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Objective/Subjective Distinction

Anthony D.
TonyDraper
Markham, ON
Post #: 4


There seems to be some confusion over the "objective vs. subjective" distinction. But to fully appreciate that distinction in the context of philosophy of mind, one must also be intimate with another type of distinction, and that is "ontological vs. epistemic". I believe Searle covers this in his 2011 lectures that Julie has assigned to us (I didn't make it that far, but I've heard him explain it during a different set of lectures).


First, the definitions:

### ONTOLOGY and EPISTEMOLOGY ###

Ontology has to do with what exists. Epistemology has to do with what (and how) we know.


### OBJECTIVE and SUBJECTIVE ###

Subjective means to be experienced by a subject (namely, a conscious agent, like yourself). Objective is, not surprisingly, something that does NOT depend on conscious agents.


Since we have 2 distinctions at our disposal, with 2 categories each, we have a total of 4 scenarios that should be able to neatly describe any "objective/subjective" proposition we may come across during our philosophical travels:

1) Ontologically Objective - Tables, chairs, cars, trees, and the moon can all exist without us (insofar as we know). If you can answer "yes" to the question, "would it still exist if there were no conscious agents around to experience it?" then you are referring to something ontologically objective.

2) Ontologically Subjective - Beliefs, desires, pains, hopes, doubts, wishes, pride, shame, and elation can only exist as experienced by a subject. You don't just have a free-floating "thirst" in the universe (as if it were an extra element on the periodic table) but you need an experiencer of thirst. That means, with "thirst" comes along first-person subjective ontology. And, of course, what goes for thirst goes for any mental state whatever. (This is where most materialistic accounts of the mind break down - they deny this distinction).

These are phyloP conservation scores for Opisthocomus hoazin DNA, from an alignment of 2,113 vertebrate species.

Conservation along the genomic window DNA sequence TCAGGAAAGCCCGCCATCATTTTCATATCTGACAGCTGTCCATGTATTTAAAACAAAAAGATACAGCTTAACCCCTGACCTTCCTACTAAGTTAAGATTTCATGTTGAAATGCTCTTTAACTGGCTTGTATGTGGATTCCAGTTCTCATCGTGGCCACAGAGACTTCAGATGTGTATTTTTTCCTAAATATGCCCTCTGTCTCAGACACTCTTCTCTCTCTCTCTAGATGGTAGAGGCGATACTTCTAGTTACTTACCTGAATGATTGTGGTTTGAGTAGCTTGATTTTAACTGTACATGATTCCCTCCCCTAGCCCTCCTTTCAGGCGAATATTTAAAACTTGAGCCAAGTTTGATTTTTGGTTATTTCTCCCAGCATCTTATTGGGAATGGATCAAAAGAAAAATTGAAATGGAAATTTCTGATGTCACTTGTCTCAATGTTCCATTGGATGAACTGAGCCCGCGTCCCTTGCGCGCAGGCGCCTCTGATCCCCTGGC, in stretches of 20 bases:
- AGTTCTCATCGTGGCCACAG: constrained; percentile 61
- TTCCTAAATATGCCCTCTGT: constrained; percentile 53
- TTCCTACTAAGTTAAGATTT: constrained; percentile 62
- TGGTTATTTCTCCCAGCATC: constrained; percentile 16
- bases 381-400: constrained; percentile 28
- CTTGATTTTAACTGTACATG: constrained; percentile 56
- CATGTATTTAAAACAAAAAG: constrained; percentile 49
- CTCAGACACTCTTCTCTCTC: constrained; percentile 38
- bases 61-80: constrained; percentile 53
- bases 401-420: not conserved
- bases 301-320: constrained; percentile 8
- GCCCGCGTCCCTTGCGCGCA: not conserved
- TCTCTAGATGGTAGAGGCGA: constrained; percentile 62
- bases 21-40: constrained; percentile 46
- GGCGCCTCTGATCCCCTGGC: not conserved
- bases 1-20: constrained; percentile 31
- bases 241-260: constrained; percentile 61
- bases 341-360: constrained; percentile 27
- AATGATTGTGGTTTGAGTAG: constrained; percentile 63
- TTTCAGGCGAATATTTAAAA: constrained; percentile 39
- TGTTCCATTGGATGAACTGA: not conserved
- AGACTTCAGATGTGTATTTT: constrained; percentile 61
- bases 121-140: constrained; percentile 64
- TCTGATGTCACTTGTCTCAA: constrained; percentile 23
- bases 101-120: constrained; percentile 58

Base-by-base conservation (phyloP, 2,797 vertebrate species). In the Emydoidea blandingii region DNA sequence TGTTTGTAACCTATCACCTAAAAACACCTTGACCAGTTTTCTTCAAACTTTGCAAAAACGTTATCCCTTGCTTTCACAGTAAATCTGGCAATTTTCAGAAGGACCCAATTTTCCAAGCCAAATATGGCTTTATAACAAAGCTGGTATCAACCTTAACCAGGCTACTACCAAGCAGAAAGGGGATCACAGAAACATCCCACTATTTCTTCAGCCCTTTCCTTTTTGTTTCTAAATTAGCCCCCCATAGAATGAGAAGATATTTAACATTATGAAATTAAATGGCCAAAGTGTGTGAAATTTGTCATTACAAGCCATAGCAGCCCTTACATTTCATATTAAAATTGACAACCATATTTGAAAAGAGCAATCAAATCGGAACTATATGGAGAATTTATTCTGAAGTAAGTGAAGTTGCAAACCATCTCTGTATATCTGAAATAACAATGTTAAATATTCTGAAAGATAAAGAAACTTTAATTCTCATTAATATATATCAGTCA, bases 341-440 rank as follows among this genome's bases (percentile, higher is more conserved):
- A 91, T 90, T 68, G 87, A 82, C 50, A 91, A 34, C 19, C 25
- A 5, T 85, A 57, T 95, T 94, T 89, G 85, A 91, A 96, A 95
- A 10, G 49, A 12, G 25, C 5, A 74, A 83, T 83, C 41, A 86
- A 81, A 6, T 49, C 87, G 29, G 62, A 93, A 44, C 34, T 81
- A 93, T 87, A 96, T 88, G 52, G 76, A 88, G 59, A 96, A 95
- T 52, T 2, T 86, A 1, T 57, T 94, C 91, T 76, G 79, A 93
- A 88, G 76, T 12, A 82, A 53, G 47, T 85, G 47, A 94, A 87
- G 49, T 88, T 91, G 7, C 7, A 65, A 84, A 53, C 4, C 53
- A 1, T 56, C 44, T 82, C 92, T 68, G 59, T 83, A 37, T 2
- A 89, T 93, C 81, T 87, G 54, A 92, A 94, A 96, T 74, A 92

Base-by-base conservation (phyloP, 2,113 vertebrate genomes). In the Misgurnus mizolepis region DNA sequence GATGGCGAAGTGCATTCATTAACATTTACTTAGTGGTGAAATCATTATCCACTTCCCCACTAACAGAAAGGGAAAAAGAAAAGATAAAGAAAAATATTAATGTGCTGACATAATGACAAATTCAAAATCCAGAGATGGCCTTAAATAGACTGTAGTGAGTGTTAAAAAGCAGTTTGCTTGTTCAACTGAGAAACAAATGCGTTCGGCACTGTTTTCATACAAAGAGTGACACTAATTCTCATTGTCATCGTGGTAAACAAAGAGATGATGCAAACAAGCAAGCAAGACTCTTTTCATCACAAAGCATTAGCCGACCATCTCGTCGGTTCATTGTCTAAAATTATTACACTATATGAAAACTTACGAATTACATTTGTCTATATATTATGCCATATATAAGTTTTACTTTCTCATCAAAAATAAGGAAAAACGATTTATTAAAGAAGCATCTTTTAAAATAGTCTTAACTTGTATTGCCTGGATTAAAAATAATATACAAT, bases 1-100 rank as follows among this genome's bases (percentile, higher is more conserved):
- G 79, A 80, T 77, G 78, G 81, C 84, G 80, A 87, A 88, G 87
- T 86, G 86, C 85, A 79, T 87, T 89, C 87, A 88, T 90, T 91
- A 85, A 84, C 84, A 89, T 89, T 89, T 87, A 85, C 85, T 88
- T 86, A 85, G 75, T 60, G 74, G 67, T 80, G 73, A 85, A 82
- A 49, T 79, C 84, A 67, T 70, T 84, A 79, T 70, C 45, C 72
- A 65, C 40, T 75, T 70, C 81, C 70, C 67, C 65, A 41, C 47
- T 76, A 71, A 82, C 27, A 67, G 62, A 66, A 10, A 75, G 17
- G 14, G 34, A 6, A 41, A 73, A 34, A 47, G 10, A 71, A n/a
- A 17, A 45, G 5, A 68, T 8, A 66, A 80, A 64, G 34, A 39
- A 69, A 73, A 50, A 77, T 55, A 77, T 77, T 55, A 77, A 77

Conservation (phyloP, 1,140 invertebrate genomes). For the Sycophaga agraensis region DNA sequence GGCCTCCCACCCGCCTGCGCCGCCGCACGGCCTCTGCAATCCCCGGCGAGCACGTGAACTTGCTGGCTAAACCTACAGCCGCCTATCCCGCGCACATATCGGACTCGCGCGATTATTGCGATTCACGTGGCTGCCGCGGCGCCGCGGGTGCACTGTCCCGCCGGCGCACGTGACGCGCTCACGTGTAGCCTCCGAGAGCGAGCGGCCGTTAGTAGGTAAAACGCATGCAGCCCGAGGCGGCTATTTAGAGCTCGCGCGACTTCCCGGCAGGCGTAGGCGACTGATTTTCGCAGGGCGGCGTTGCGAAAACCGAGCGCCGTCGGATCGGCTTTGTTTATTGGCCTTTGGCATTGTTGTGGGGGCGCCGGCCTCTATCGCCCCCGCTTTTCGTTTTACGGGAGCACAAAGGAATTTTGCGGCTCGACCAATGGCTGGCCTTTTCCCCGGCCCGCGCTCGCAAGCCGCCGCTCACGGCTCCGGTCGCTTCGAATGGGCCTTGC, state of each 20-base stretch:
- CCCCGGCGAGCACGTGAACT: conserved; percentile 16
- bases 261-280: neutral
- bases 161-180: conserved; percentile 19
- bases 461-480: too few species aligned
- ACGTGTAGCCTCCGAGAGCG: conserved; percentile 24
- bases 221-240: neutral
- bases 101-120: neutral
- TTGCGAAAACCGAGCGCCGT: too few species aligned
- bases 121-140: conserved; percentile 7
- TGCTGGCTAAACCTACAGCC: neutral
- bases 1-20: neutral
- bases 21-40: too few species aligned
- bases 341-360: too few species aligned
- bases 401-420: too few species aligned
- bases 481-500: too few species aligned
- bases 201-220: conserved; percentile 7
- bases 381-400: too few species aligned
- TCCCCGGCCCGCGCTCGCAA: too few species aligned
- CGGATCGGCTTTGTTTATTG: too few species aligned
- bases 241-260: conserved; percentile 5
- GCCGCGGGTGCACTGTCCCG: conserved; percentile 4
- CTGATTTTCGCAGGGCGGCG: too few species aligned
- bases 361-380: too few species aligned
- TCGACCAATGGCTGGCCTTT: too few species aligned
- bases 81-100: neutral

3) Epistemically Objective - Claims such as, "The water is 95 degrees Celsius" are considered epistemically objective because, while there is a truth-value to the claim, it still has to be discovered or validated in the external world (hint: the minds of other conscious agents are part of "the external world"). If the knowledge in question needs to be validated by probing the world, then it falls into this category.

4) Epistemically Subjective - These are claims such as, "I feel hot" or "this tastes bitter". There are still truth-values to these claims (because it's possible for someone to utter the sentence and be lying about it) but the difference is that no reference to the objective (external world) is required for truth-validation. Here, the knowledge in question need only be truth-validated against other 1st-person mental states.


I put this together rather quickly, so forgive me if I'm over-simplifying or it's not very clear. If you require any further explanations/clarifications (or you wish to discuss/debate the contents) please post here and I'll do my best to reply.
Laurent L.
user 77543112
Toronto, ON
Post #: 2
Thanks, Tony, for this posting. Here are some thoughts and questions for your consideration and response.

Ontology: Is "what exists" the same as or different from "Being"?